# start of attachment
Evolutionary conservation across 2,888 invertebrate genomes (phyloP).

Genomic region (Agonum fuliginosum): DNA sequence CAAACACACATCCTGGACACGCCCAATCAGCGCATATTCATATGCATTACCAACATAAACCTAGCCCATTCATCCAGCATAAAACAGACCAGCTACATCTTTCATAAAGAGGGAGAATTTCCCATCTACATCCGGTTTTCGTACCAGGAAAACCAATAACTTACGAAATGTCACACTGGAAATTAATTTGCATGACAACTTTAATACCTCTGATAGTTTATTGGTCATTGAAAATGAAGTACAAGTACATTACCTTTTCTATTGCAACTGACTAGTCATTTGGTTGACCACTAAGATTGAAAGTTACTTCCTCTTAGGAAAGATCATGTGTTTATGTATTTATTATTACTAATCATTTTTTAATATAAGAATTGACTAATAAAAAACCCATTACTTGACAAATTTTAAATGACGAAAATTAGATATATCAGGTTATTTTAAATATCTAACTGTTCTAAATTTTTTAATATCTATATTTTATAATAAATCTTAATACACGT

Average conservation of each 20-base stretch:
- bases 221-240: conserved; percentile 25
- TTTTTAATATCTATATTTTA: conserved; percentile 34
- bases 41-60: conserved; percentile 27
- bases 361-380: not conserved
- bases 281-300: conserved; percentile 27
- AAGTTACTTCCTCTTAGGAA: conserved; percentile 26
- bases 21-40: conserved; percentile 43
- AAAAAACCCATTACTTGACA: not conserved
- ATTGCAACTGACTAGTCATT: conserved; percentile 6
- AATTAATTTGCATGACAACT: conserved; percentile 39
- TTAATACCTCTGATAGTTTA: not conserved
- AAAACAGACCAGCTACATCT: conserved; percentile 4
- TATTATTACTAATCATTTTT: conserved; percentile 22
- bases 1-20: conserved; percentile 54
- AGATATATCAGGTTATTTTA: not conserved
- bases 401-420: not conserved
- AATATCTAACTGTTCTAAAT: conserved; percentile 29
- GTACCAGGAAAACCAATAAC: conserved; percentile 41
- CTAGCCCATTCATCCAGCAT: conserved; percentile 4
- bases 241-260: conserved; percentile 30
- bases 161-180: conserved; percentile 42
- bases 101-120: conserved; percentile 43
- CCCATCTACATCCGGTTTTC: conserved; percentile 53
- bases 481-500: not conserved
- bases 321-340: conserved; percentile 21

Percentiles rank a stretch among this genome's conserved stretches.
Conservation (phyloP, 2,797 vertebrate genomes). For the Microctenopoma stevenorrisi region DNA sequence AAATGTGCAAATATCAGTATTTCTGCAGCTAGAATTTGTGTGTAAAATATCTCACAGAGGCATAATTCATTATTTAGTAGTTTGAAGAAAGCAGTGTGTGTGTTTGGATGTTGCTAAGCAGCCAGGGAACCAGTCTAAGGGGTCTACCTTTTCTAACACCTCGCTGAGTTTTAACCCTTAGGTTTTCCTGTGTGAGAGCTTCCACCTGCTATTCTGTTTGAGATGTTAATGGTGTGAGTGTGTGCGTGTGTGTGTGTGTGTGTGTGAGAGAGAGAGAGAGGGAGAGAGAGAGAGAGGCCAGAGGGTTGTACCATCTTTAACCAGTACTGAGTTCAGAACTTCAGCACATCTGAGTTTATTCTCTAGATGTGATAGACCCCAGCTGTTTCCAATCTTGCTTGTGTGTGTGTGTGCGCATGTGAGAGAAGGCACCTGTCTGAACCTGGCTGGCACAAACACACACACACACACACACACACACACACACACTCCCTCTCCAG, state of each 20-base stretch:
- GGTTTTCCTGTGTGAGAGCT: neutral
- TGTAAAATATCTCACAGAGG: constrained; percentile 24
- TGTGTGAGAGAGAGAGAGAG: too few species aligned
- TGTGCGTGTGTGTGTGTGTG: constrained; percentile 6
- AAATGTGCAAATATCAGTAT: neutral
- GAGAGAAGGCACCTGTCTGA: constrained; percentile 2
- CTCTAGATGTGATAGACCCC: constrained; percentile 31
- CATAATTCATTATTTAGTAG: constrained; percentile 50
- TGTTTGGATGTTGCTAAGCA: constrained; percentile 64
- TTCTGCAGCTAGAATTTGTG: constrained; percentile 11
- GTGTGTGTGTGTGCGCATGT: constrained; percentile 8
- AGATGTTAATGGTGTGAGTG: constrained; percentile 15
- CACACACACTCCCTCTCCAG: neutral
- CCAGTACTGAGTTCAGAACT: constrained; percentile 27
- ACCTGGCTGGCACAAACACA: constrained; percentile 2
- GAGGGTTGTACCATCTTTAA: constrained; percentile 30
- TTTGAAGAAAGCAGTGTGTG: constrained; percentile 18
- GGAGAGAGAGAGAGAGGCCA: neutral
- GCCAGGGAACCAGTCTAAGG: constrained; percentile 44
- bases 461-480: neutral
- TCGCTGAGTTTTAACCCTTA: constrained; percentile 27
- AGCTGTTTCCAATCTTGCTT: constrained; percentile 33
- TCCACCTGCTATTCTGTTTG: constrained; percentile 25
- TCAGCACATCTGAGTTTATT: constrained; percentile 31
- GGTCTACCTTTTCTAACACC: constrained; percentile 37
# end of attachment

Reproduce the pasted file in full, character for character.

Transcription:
Evolutionary conservation across 2,888 invertebrate genomes (phyloP).

Genomic region (Agonum fuliginosum): DNA sequence CAAACACACATCCTGGACACGCCCAATCAGCGCATATTCATATGCATTACCAACATAAACCTAGCCCATTCATCCAGCATAAAACAGACCAGCTACATCTTTCATAAAGAGGGAGAATTTCCCATCTACATCCGGTTTTCGTACCAGGAAAACCAATAACTTACGAAATGTCACACTGGAAATTAATTTGCATGACAACTTTAATACCTCTGATAGTTTATTGGTCATTGAAAATGAAGTACAAGTACATTACCTTTTCTATTGCAACTGACTAGTCATTTGGTTGACCACTAAGATTGAAAGTTACTTCCTCTTAGGAAAGATCATGTGTTTATGTATTTATTATTACTAATCATTTTTTAATATAAGAATTGACTAATAAAAAACCCATTACTTGACAAATTTTAAATGACGAAAATTAGATATATCAGGTTATTTTAAATATCTAACTGTTCTAAATTTTTTAATATCTATATTTTATAATAAATCTTAATACACGT

Average conservation of each 20-base stretch:
- bases 221-240: conserved; percentile 25
- TTTTTAATATCTATATTTTA: conserved; percentile 34
- bases 41-60: conserved; percentile 27
- bases 361-380: not conserved
- bases 281-300: conserved; percentile 27
- AAGTTACTTCCTCTTAGGAA: conserved; percentile 26
- bases 21-40: conserved; percentile 43
- AAAAAACCCATTACTTGACA: not conserved
- ATTGCAACTGACTAGTCATT: conserved; percentile 6
- AATTAATTTGCATGACAACT: conserved; percentile 39
- TTAATACCTCTGATAGTTTA: not conserved
- AAAACAGACCAGCTACATCT: conserved; percentile 4
- TATTATTACTAATCATTTTT: conserved; percentile 22
- bases 1-20: conserved; percentile 54
- AGATATATCAGGTTATTTTA: not conserved
- bases 401-420: not conserved
- AATATCTAACTGTTCTAAAT: conserved; percentile 29
- GTACCAGGAAAACCAATAAC: conserved; percentile 41
- CTAGCCCATTCATCCAGCAT: conserved; percentile 4
- bases 241-260: conserved; percentile 30
- bases 161-180: conserved; percentile 42
- bases 101-120: conserved; percentile 43
- CCCATCTACATCCGGTTTTC: conserved; percentile 53
- bases 481-500: not conserved
- bases 321-340: conserved; percentile 21

Percentiles rank a stretch among this genome's conserved stretches.
Conservation (phyloP, 2,797 vertebrate genomes). For the Microctenopoma stevenorrisi region DNA sequence AAATGTGCAAATATCAGTATTTCTGCAGCTAGAATTTGTGTGTAAAATATCTCACAGAGGCATAATTCATTATTTAGTAGTTTGAAGAAAGCAGTGTGTGTGTTTGGATGTTGCTAAGCAGCCAGGGAACCAGTCTAAGGGGTCTACCTTTTCTAACACCTCGCTGAGTTTTAACCCTTAGGTTTTCCTGTGTGAGAGCTTCCACCTGCTATTCTGTTTGAGATGTTAATGGTGTGAGTGTGTGCGTGTGTGTGTGTGTGTGTGTGAGAGAGAGAGAGAGGGAGAGAGAGAGAGAGGCCAGAGGGTTGTACCATCTTTAACCAGTACTGAGTTCAGAACTTCAGCACATCTGAGTTTATTCTCTAGATGTGATAGACCCCAGCTGTTTCCAATCTTGCTTGTGTGTGTGTGTGCGCATGTGAGAGAAGGCACCTGTCTGAACCTGGCTGGCACAAACACACACACACACACACACACACACACACACACTCCCTCTCCAG, state of each 20-base stretch:
- GGTTTTCCTGTGTGAGAGCT: neutral
- TGTAAAATATCTCACAGAGG: constrained; percentile 24
- TGTGTGAGAGAGAGAGAGAG: too few species aligned
- TGTGCGTGTGTGTGTGTGTG: constrained; percentile 6
- AAATGTGCAAATATCAGTAT: neutral
- GAGAGAAGGCACCTGTCTGA: constrained; percentile 2
- CTCTAGATGTGATAGACCCC: constrained; percentile 31
- CATAATTCATTATTTAGTAG: constrained; percentile 50
- TGTTTGGATGTTGCTAAGCA: constrained; percentile 64
- TTCTGCAGCTAGAATTTGTG: constrained; percentile 11
- GTGTGTGTGTGTGCGCATGT: constrained; percentile 8
- AGATGTTAATGGTGTGAGTG: constrained; percentile 15
- CACACACACTCCCTCTCCAG: neutral
- CCAGTACTGAGTTCAGAACT: constrained; percentile 27
- ACCTGGCTGGCACAAACACA: constrained; percentile 2
- GAGGGTTGTACCATCTTTAA: constrained; percentile 30
- TTTGAAGAAAGCAGTGTGTG: constrained; percentile 18
- GGAGAGAGAGAGAGAGGCCA: neutral
- GCCAGGGAACCAGTCTAAGG: constrained; percentile 44
- bases 461-480: neutral
- TCGCTGAGTTTTAACCCTTA: constrained; percentile 27
- AGCTGTTTCCAATCTTGCTT: constrained; percentile 33
- TCCACCTGCTATTCTGTTTG: constrained; percentile 25
- TCAGCACATCTGAGTTTATT: constrained; percentile 31
- GGTCTACCTTTTCTAACACC: constrained; percentile 37